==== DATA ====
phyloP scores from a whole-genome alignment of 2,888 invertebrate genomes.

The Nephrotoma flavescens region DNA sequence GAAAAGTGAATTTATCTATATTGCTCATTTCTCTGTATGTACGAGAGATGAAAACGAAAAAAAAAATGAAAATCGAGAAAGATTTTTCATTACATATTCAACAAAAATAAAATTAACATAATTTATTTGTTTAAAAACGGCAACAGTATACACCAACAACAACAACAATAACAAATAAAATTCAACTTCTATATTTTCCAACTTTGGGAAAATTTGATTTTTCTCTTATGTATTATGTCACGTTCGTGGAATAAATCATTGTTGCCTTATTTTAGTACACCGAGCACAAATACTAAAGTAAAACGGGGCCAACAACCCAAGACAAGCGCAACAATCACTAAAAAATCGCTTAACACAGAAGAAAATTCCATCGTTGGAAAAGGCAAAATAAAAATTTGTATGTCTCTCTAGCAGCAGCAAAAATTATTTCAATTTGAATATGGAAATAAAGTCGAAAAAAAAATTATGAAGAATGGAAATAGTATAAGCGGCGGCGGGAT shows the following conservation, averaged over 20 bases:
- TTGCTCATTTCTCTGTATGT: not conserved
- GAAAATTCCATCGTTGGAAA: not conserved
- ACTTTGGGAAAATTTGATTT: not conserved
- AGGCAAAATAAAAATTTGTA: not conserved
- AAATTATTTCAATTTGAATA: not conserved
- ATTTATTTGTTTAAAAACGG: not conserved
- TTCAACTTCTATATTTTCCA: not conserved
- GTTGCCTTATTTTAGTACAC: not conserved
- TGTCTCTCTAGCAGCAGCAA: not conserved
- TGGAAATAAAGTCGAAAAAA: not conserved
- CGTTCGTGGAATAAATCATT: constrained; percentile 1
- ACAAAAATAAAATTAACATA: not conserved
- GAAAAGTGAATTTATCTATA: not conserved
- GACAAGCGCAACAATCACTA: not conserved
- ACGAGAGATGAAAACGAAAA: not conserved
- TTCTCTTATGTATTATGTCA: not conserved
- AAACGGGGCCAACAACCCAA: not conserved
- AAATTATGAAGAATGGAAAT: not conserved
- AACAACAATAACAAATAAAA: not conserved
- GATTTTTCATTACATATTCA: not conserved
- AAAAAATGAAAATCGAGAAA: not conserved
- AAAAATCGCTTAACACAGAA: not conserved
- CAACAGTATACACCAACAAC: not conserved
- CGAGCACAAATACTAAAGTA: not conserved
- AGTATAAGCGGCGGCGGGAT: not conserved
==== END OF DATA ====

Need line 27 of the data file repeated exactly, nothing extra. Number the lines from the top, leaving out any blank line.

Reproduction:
- AGTATAAGCGGCGGCGGGAT: not conserved